Act II: The Languedoc in context, part 2

Gerard Bertrand clarified to me that in his opinion, grape varieties are tertiary to the character of the wine, after terroir and climate, which meant don’t get hung up on Grenache, Syrah and Mourvedre (aka GSM) blends.  Being a son of Corbieres, he would defend the quality of the often maligned Carignan which grows widely here on very old and dry-farmed vines.  It is so expressive of this dry and rugged southern appellation – as it is for all the appellations on both sides of the Pyrenees such as Priorat in Spain –  that regulations here permit a high percent of Carignan in the blend, up to 50%.

In any case, the Languedoc is not about a few grapes, but many grapes.  He demonstrated the region’s overall diversity by bringing a range of appellation wines from sparkling cremant from the cooler western and mountainous Limoux, to zingy and lemony Picpoul on the coast, to sweet Rivesaltes from the far south of Roussillon.  The reds included classic wines from Corbieres, Minervois, Saint-Chinian, Faugeres and Fitou.

The Cremant de Limoux is just one more example why this region is so under-rated.  It is in Limoux that the first sparkling wines were formally produced, in 1531, long before the English coopers in the 17th century and before Dom Perignon.   I’ve always loved Cremant de Limoux Rose for quality and value, but Gerard’s Cremant de Limoux Rose shone even brighter with food.

With these mini-bites, we tasted the versatility of a sparkling rose – with salty food, like the Serrano Ham Wrapped Crispy Polenta, Truffle Cheese and Parsley or with the freshness of Heirloom Tomatoes with Burrata Cheese, Basil Cocktail and Pulverized Olives.  It paired beautifully with the Dungeness Crab sushi with a hit of wasabi.  The fruitiness of the rose complemented the Duck  Breast with Fig Jam while the bright acid cut the richness.

Despite the wide range of grape varieties in the Languedoc, it’s still about the reds, and the signature appellations in my mind for distinctive personality and consistent quality are Corbieres and Minervois.

Corbieres is the largest appellation in the Languedoc and quite diverse in terroir with vineyards growing from the Mediterranean up into the mountains and soils characterized by shists, limestones and sandstones that cover every geological epoch.   There are 11 distinct terroirs in Corbieres, but it is Corbieres Boutenac which became a “Cru” in 2005.  Per Bertrand, Carignan can constitute up to 65% of the blend here.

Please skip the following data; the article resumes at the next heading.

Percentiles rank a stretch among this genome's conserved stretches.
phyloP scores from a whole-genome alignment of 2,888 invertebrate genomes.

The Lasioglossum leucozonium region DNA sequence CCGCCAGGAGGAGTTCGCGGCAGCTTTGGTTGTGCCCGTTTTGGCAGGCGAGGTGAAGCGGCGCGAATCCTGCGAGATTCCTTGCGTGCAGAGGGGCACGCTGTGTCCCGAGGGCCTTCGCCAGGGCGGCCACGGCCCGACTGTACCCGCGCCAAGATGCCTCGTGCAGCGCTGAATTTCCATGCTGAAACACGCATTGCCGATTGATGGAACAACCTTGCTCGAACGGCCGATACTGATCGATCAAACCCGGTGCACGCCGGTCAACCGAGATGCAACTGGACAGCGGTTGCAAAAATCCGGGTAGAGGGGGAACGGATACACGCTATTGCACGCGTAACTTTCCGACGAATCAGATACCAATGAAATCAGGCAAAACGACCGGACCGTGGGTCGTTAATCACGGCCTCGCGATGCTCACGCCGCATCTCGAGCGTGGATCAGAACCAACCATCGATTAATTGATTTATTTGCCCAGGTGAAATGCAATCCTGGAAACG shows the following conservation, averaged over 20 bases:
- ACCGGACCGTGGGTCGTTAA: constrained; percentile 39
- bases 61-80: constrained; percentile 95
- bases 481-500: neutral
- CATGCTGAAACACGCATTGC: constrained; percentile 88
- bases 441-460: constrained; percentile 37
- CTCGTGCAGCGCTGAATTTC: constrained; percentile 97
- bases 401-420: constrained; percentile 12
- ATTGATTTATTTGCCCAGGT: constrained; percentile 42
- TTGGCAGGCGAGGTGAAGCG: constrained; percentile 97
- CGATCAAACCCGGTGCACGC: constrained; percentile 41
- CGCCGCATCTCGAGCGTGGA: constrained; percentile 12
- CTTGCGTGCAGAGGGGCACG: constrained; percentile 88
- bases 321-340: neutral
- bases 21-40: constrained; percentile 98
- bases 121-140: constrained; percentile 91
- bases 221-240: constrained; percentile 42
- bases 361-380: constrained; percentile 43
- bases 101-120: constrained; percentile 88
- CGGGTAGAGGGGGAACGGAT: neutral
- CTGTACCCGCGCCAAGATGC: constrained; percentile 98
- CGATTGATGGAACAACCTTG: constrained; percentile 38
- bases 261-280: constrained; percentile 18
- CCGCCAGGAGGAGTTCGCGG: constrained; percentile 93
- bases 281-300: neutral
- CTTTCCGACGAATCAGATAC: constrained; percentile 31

Bertrand’s La Forge Corbieres Boutenac AOP is a perfect example of the Boutenac “Cru”, powerful, intense wines with minerality you can taste, extracted from 110-year old Carignan vines eking out about 22 hl/ha.  The stony, silex pebbles in the vineyard soils contribute to the wine’s flinty notes.   These concentrated and structured wines are ageworthy, and the opportunity to taste an older 2005 at lunch proved the case, with its complex, savory and meaty notes pairing head-on with the Colorado Rack of Lamb with Chanterelle Mushrooms.

In contrast to Corbieres and Carignan, Minervois, north of Corbieres in the foothills of the Black Mountains, is all about Syrah.  Beautiful, elegant and refined Syrah.  The character and quality of wines here earned La Liviniere the first “Cru” AOP in 1999 and drew high quality winemakers like Jean-Michel Caze of Bordeaux and Anne Gros of Burgundy to the region, although Anne also uses a lot of century-old Carignan plus Cinsault and Grenache.  There’s something about the higher elevations, cool winds from the mountain and southerly aspects of these of limestone terraces that give Syrah deep perfume, color and fruit concentration.

Bertrand’s 2009 Minervois La Liviniere is such a wine, with touches of minerality, spiciness and garrigue woody herbs that I just loved.  The wines, like all Crus, evolve into rich, complex wines as we experienced at lunch with the 2001 vintage.

So are these classic controlled appellations aka AOP the future of the Languedoc?  Not in and of themselves.